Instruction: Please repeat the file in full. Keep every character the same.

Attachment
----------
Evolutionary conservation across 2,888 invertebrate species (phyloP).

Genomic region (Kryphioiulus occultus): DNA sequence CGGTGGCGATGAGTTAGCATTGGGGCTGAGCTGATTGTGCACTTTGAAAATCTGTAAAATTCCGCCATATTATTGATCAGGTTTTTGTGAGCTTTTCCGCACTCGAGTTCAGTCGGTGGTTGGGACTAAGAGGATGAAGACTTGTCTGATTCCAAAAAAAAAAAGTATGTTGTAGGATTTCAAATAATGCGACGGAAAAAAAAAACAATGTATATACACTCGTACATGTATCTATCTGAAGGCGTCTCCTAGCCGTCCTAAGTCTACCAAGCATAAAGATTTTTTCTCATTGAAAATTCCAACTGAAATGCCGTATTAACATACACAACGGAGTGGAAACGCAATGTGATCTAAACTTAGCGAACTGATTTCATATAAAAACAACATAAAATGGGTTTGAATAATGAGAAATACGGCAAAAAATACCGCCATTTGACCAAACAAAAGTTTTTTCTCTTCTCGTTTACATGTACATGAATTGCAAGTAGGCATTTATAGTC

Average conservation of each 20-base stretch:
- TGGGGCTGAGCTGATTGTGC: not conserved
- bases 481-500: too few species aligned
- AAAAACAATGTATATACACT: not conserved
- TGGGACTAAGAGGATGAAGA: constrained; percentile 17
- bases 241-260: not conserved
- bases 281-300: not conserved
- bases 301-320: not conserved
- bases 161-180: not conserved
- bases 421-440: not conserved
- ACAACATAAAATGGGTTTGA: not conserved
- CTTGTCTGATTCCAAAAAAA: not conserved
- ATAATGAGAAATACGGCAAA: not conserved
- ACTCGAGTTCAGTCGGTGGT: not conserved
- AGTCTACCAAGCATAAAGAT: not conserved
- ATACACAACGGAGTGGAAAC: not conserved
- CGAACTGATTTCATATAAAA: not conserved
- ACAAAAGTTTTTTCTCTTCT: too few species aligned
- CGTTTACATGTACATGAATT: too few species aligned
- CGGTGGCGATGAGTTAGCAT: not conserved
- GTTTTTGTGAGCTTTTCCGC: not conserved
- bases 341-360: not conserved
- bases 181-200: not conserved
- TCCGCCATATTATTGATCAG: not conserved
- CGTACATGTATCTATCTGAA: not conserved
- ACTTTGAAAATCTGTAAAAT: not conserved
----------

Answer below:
Evolutionary conservation across 2,888 invertebrate species (phyloP).

Genomic region (Kryphioiulus occultus): DNA sequence CGGTGGCGATGAGTTAGCATTGGGGCTGAGCTGATTGTGCACTTTGAAAATCTGTAAAATTCCGCCATATTATTGATCAGGTTTTTGTGAGCTTTTCCGCACTCGAGTTCAGTCGGTGGTTGGGACTAAGAGGATGAAGACTTGTCTGATTCCAAAAAAAAAAAGTATGTTGTAGGATTTCAAATAATGCGACGGAAAAAAAAAACAATGTATATACACTCGTACATGTATCTATCTGAAGGCGTCTCCTAGCCGTCCTAAGTCTACCAAGCATAAAGATTTTTTCTCATTGAAAATTCCAACTGAAATGCCGTATTAACATACACAACGGAGTGGAAACGCAATGTGATCTAAACTTAGCGAACTGATTTCATATAAAAACAACATAAAATGGGTTTGAATAATGAGAAATACGGCAAAAAATACCGCCATTTGACCAAACAAAAGTTTTTTCTCTTCTCGTTTACATGTACATGAATTGCAAGTAGGCATTTATAGTC

Average conservation of each 20-base stretch:
- TGGGGCTGAGCTGATTGTGC: not conserved
- bases 481-500: too few species aligned
- AAAAACAATGTATATACACT: not conserved
- TGGGACTAAGAGGATGAAGA: constrained; percentile 17
- bases 241-260: not conserved
- bases 281-300: not conserved
- bases 301-320: not conserved
- bases 161-180: not conserved
- bases 421-440: not conserved
- ACAACATAAAATGGGTTTGA: not conserved
- CTTGTCTGATTCCAAAAAAA: not conserved
- ATAATGAGAAATACGGCAAA: not conserved
- ACTCGAGTTCAGTCGGTGGT: not conserved
- AGTCTACCAAGCATAAAGAT: not conserved
- ATACACAACGGAGTGGAAAC: not conserved
- CGAACTGATTTCATATAAAA: not conserved
- ACAAAAGTTTTTTCTCTTCT: too few species aligned
- CGTTTACATGTACATGAATT: too few species aligned
- CGGTGGCGATGAGTTAGCAT: not conserved
- GTTTTTGTGAGCTTTTCCGC: not conserved
- bases 341-360: not conserved
- bases 181-200: not conserved
- TCCGCCATATTATTGATCAG: not conserved
- CGTACATGTATCTATCTGAA: not conserved
- ACTTTGAAAATCTGTAAAAT: not conserved